Border Patrol agent J. Kicklighter admits to being an adrenaline junkie, which may be what it takes to save illegal immigrants lost in the inhospitable terrain of deep South Texas.
A member of an elite Border Patrol unit focused on rescues, he can track someone with a faxed image of a shoe tread, or find a 911 caller by juxtapositions of windmills and mesquite trees mapped in his head.
“It’s not checkers,” he said, “it’s chess.”
The Border Patrol regularly releases tallies on rescues, which it defines as “any incident where lack of intervention by the Border Patrol would result in death or serious bodily injury.”
Since Oct. 1, there have been more than 400 in the Rio Grande Valley sector — one of five sectors in Texas — compared with 159 all of the previous year. For the full U.S.-Mexico border, more than 2,350 rescues have been made this year, and 2,577 were made the previous year.
Immigrant advocates find irony in the concept of Border Patrol agents as saviors — especially, they say, when the agency’s intensified apprehensions have led migrants to use routes through deadlier terrain.
“They’re knowingly pushing the flow of undocumented immigrants into danger,” said Nathan Selzer of the Valley Movement for Human Rights. “It seems a little disingenuous to say, ’Look at all the ones we save.”’
A growing force
The Border Patrol’s Search, Trauma and Rescue team, known as Borstar, was formed in 1998 as apprehended immigrants increasingly told agents about people left deep in the brush or desert. Today, the unit has 194 agents, including two women.
Their training regimen includes desert marches, rappelling with body baskets, sleep deprivation and medical training — skills the agents say are essential.
“There’s really nobody else to do it, when you think about it,” agent Isaac David said. “Someone’s missing in the desert, in the brush, who you going to call? There’s really nobody to look for the people.”’
In May, the body of a 3-year-old boy was found using a faxed image of his mother’s shoe print.
Unable to keep up with the rest of their group, the two had been left in the Arizona desert. The mother went for help and got picked up by the Border Patrol, who told Borstar of the missing child. Agents tracked her print by flashlight for seven hours before finding the boy, who had died.
Borstar agents are, however, part of the Border Patrol, and when they are not rescuing immigrants they are hunting them.
On a recent June day, agents Kicklighter and Alex Garcia got a report of a “dropoff” of about 15 immigrants, meaning a group had been spotted running from a vehicle into the brush.
Kicklighter tracked them in his Humvee, which is loaded for rescue. A “stokes basket,” a sort of portable stretcher, takes up most of the back. One pack carries medical equipment, such as oxygen tanks and IV bags, and another has gear to help haul a person in the stokes basket from mountainous or craggy areas. A jug full of ice water is also kept handy.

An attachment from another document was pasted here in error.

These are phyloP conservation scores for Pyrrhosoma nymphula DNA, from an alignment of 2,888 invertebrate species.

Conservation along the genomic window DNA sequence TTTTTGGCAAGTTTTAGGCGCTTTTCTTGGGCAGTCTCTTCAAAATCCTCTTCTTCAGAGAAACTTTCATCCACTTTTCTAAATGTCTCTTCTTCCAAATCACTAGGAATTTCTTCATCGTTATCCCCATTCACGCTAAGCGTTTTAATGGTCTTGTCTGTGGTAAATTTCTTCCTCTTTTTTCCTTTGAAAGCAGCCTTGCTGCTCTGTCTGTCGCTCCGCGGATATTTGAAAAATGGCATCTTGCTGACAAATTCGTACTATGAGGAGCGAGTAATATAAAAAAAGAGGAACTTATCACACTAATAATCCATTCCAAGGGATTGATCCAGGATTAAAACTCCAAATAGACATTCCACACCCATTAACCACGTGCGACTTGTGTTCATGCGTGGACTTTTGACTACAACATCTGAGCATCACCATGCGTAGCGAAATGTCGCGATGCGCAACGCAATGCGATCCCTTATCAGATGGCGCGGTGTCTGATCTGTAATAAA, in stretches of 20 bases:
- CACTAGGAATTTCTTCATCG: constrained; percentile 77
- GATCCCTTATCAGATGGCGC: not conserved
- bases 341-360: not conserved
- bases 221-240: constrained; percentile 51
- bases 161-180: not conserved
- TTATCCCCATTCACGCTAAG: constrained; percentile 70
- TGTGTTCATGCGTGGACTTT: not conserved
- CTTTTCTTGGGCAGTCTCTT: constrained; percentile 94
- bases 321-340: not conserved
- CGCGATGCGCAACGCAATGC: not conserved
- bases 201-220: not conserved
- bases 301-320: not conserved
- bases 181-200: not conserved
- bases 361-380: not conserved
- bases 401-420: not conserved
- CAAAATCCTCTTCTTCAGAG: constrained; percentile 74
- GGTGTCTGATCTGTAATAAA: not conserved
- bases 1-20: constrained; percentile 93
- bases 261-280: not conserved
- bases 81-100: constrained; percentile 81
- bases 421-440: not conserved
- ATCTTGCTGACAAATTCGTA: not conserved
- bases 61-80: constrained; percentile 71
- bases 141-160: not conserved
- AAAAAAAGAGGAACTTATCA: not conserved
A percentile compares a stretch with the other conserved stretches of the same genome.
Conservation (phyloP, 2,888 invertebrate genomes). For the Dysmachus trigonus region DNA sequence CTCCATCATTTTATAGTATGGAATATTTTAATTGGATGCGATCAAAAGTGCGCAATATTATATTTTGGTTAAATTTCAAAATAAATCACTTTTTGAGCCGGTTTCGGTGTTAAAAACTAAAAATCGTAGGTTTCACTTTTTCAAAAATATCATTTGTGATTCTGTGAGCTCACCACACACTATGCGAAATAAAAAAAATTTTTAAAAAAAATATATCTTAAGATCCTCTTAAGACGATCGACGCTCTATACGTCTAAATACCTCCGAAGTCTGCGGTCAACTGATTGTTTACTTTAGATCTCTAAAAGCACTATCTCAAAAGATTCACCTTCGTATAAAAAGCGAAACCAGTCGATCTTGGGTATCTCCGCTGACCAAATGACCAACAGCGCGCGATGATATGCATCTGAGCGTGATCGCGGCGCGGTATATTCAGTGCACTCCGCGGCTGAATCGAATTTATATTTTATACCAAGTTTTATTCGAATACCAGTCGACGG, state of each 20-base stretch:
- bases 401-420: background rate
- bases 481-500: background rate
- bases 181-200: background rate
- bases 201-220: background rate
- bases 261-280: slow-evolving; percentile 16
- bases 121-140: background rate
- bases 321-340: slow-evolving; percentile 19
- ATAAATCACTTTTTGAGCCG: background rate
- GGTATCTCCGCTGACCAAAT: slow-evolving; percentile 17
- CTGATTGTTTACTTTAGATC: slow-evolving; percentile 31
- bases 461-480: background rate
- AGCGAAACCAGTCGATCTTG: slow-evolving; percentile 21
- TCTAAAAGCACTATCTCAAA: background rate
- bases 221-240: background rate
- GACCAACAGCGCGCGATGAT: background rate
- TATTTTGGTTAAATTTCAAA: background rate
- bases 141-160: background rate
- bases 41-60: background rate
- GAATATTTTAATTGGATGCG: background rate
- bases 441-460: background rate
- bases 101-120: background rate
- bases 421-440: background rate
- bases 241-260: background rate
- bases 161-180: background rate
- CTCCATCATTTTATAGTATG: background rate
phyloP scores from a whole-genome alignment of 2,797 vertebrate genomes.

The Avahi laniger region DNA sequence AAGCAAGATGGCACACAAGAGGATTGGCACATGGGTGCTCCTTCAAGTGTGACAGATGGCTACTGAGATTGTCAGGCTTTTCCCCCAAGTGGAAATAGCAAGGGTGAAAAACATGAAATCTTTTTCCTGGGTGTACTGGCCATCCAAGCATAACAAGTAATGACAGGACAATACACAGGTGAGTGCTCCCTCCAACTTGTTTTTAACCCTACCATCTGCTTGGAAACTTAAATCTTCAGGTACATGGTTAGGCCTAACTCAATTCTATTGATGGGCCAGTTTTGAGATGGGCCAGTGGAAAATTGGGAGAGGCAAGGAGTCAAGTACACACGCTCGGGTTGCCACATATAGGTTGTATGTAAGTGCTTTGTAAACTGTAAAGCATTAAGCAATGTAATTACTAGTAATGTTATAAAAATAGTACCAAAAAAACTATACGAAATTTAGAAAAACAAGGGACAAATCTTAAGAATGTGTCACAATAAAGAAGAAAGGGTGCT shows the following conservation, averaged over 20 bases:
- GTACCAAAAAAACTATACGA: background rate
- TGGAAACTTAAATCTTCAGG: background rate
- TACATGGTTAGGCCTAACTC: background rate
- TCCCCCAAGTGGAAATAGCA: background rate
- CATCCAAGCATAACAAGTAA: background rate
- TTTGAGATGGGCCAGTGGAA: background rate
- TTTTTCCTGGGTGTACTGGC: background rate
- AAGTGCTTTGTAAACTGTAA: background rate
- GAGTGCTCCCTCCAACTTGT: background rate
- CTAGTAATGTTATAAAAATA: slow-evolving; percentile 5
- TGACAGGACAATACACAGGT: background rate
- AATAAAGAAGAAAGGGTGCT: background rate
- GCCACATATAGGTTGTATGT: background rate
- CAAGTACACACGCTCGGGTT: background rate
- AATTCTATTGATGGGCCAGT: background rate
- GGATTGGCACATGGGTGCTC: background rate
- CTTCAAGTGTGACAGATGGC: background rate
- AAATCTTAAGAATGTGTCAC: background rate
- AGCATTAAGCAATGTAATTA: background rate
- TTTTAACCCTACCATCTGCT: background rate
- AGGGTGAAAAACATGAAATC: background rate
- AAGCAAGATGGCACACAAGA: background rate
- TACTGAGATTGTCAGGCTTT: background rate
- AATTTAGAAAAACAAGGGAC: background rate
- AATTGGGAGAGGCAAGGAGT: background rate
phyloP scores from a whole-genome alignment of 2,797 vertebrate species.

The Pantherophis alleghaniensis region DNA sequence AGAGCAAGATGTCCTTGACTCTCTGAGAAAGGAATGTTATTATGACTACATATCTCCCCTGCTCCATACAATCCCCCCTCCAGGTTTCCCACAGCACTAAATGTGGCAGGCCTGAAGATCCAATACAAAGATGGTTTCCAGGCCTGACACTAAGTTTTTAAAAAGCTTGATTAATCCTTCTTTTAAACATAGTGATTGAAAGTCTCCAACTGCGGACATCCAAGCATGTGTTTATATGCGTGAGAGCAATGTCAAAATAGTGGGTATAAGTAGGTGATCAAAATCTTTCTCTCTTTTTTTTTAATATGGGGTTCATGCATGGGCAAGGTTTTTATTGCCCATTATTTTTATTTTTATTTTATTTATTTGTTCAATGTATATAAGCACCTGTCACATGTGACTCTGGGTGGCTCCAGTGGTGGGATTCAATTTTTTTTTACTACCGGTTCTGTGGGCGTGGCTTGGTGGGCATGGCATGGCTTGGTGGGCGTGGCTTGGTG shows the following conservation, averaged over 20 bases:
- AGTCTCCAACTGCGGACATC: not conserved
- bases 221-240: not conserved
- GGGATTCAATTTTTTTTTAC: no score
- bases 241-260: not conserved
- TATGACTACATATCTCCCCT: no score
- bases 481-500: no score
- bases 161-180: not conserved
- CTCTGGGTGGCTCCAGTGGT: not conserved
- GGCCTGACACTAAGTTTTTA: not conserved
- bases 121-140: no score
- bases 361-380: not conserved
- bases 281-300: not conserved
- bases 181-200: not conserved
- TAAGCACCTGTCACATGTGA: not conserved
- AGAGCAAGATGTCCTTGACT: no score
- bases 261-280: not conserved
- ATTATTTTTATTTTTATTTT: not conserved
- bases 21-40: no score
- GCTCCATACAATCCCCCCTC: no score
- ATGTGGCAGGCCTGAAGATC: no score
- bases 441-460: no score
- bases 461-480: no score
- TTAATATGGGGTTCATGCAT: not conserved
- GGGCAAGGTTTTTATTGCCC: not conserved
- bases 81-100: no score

Patrolling deep South Texas takes cooperation from ranch owners. Most do, sometimes grudgingly. Kicklighter notices a new sign at one gate: “U.S. Border Patrol do not enter without permission.”
In pursuit at another ranch, Kicklighter spots fresh footprints leading to a section of fence dirty from many sneakers. He and Garcia decide the group is in the miles of brush between two fence lines.
The agents separate, and Garcia drives back to the highway, re-entering the ranch near the southern fence. Working with a search dog, he patrols five miles on foot in 100-degree weather.
When Garcia finally emerges from the brush, his fatigues are soaked with sweat and Garcia is clammy and nauseated. Kicklighter sticks him with an IV to treat heat exhaustion.
Driven into the desert
Immigration experts see a direct correlation between crackdowns in urban areas and a rise in immigrant deaths in the Southwest’s deserts, mountains and ranch scrub.
“They’ve basically transferred flows away from California and El Paso into Arizona, New Mexico and the more remote parts of the Rio Grande Valley,” said Doug Massey, a Princeton University sociologist. “You actually decrease the chance of doing apprehensions, but you also increase the rate of mortality.”
Mario Villarreal, assistant chief for the Border Patrol’s Rio Grande Valley sector, said blame for the deaths should fall on the smugglers, sometimes known as coyotes.
“Many of the people that we encounter have fallen into distress because the smuggler has abandoned the group,” he said. “The people when they’re on the trek in many cases are not prepared, they don’t have enough water, are not wearing the right clothing, not wearing the right shoes.”
On another day, David and agent Joe Puebla join other agents tracking a new group of illegal immigrants, which apparently has split up.
There is a flash of color in the brush, and then a man and two women step out.
‘The coyotes lie’
One woman is 18 and says she is traveling alone, from Honduras. The man, 28, and other woman, 26, are from Guatemala. They plead wearily to be let go, saying they are only a day’s walk to Houston.
“No,” David says with emphasis. “The coyotes lie. Houston is four to five hours — by car.”
Both women cry, the man looks listless. “When did you eat last?” David asks. “Are you thirsty?”
They say that it has been two days without food, and that they are thirsty.
“Don’t cry, don’t cry,” David says. “You are lucky. This week already six people have died.”
Back in the Humvee, David admits sometimes a small voice says, ’Let them go.’
“Anybody could feel sorry for another person, say, ’What kind of harm is this person going to do?”’ he said. “But the reality of it is, even if we said, ’Go right ahead,’ where are they going to go? They’re lost.”
(Copyright 2006 by The Associated Press. All Rights Reserved.)